Did Conversion Revolvers and 1871/72 Open Top models slip thru import safety crack?
I recently purchased an Umberti 1851 Navy "Wild Bill Conversion" revolver, which I really like. I hadn't really thought about it until just today, but it occurred to me that , wow great, it has no safeties. I had bought an Umberti Cattleman "Pinch Frame" about 10 years or more ago, and have had to spend lots of time and money getting rid of the hammer and cylinder base pin safeties. It seems that Uberti has pretty much created an after market business inadvertently by having to add on these safety features to their imported SAA reproductions. My point is, do percussion conversion revolver reproductions not require the same import safeties as on the Colt 1873 SAA reproductions, and if so, what is the rationale? And for that matter, what about the Colt 1871/1872 Open Top model reproductions, this revolver was never a percussion model, but a cartridge revolver from it's inception? Just wondering if this is because it is harder to make safeties for these, or just not enough demand, or something in the legal system, or if they just kinda fell thru the cracks of the reproduction industries thought process!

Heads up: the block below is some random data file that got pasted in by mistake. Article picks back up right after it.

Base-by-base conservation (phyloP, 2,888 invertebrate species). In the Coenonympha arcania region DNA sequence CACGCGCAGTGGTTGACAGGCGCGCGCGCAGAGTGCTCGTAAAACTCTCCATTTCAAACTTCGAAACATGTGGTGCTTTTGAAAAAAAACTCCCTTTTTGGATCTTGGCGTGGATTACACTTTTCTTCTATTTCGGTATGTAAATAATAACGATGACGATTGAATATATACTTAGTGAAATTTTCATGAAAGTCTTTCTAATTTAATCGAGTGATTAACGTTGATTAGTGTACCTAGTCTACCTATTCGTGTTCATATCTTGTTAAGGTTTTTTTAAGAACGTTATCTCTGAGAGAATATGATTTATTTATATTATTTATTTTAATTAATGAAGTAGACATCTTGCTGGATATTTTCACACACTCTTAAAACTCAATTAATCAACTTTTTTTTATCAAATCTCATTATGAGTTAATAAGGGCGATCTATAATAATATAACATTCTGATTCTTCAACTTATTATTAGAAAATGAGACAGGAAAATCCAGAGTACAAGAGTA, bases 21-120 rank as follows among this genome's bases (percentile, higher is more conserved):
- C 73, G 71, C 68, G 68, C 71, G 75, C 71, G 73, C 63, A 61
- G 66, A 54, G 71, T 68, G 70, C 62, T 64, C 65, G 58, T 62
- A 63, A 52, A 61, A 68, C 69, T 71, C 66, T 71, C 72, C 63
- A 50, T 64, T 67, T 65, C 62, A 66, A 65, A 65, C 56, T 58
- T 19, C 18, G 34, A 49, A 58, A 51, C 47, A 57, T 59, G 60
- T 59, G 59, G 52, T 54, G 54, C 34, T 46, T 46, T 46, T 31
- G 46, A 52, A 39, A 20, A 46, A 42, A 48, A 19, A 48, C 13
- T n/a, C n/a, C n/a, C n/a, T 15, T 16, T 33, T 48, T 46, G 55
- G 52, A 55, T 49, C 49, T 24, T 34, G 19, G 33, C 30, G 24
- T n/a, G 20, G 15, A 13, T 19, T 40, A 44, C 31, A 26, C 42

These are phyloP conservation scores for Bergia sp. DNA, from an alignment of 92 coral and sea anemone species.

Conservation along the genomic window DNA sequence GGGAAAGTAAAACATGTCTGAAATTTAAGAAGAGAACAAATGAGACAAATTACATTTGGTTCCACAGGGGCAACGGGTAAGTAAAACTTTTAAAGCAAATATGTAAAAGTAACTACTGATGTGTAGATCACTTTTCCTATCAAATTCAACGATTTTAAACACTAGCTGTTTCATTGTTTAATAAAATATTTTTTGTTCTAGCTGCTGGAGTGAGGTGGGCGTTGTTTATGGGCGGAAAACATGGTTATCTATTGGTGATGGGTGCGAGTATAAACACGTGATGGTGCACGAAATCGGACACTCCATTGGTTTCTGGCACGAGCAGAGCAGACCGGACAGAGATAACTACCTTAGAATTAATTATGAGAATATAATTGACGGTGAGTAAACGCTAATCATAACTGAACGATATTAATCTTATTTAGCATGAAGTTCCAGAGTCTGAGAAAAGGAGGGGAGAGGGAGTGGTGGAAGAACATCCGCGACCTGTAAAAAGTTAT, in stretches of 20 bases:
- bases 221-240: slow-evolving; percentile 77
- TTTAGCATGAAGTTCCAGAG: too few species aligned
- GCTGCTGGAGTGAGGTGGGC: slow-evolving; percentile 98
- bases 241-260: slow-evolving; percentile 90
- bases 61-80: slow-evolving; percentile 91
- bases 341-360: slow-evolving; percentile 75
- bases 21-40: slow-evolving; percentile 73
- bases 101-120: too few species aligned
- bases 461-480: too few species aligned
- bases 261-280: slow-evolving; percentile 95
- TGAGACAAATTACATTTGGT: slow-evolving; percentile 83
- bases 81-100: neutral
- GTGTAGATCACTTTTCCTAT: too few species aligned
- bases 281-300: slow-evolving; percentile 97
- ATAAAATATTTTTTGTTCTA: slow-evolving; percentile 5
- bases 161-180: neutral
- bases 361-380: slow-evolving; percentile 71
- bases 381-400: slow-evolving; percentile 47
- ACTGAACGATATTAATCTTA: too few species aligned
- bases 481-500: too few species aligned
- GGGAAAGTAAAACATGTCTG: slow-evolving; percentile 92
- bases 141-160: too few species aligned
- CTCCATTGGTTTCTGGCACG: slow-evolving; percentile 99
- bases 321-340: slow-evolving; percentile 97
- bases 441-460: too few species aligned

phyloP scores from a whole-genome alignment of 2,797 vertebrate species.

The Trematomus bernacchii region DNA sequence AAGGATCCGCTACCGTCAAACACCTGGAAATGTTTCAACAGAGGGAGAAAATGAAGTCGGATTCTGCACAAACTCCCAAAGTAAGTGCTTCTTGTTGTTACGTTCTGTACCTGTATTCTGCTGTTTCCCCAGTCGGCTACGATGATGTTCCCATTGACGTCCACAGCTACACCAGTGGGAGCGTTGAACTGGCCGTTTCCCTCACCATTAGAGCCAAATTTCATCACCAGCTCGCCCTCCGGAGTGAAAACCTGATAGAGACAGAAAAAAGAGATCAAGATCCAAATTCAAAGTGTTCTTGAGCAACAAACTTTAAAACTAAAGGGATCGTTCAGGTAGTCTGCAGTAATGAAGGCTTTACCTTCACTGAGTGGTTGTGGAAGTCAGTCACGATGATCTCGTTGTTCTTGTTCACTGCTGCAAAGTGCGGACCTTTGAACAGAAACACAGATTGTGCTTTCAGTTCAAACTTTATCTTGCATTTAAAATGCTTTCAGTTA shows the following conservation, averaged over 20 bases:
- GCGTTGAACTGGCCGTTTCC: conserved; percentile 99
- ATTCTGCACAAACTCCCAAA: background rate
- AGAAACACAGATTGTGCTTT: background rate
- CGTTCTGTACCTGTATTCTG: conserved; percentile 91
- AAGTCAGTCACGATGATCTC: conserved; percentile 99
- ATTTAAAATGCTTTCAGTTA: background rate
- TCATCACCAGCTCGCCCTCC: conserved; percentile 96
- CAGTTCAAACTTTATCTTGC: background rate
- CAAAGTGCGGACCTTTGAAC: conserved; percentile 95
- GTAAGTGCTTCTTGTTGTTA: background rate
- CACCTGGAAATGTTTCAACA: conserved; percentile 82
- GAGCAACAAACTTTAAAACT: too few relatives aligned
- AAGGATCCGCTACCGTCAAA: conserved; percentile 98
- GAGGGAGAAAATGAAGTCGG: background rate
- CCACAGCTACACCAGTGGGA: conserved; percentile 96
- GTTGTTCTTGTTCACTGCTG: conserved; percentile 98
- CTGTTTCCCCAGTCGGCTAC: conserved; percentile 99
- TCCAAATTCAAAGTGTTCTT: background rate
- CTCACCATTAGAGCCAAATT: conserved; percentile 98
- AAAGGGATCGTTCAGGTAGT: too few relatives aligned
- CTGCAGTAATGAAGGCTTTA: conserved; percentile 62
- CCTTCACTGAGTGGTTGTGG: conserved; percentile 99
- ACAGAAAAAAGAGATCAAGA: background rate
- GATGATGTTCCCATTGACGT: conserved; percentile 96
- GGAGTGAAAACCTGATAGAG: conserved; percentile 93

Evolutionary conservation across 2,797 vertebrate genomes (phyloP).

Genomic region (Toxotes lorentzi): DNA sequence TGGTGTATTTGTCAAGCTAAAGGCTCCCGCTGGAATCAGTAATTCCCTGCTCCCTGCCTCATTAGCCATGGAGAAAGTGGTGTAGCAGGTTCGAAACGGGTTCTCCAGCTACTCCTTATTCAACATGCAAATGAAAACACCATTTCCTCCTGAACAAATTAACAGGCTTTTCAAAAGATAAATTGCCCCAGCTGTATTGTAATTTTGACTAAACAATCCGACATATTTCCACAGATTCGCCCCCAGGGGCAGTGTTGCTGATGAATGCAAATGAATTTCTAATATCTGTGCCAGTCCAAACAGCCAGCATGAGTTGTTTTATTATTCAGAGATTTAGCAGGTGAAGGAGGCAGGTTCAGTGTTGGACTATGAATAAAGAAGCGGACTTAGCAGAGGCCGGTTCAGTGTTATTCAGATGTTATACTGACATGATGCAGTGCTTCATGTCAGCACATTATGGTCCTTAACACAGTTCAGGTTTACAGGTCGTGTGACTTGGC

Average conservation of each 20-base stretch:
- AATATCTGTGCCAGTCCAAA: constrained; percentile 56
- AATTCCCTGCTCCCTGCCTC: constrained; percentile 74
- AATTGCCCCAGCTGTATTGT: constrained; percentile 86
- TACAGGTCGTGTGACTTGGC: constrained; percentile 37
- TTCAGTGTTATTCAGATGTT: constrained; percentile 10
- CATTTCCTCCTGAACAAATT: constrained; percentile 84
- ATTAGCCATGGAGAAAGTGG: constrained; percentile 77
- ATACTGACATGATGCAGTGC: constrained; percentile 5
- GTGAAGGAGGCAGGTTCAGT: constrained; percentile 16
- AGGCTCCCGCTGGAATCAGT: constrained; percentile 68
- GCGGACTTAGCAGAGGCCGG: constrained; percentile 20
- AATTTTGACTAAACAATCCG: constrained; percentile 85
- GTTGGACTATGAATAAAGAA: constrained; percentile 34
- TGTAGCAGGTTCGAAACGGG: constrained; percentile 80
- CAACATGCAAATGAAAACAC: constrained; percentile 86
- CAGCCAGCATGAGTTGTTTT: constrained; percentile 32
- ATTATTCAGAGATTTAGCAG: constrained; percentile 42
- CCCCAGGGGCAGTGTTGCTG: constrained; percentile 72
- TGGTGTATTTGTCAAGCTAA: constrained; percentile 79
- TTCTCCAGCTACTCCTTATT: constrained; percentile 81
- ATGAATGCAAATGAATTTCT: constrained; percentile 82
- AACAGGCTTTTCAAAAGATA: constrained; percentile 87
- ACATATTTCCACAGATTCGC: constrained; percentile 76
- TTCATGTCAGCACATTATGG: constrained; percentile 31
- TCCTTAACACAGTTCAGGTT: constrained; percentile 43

I will include a couple pics: !!!77023060_2338253756505063_7272225972613545984_n.jpg883E59CE-7052-4416-8FB2-23D5CB7034AD.jpgwm_10075073.jpg
IMHO most of the so called safety systems are dictated more by the company lawyers than any state government.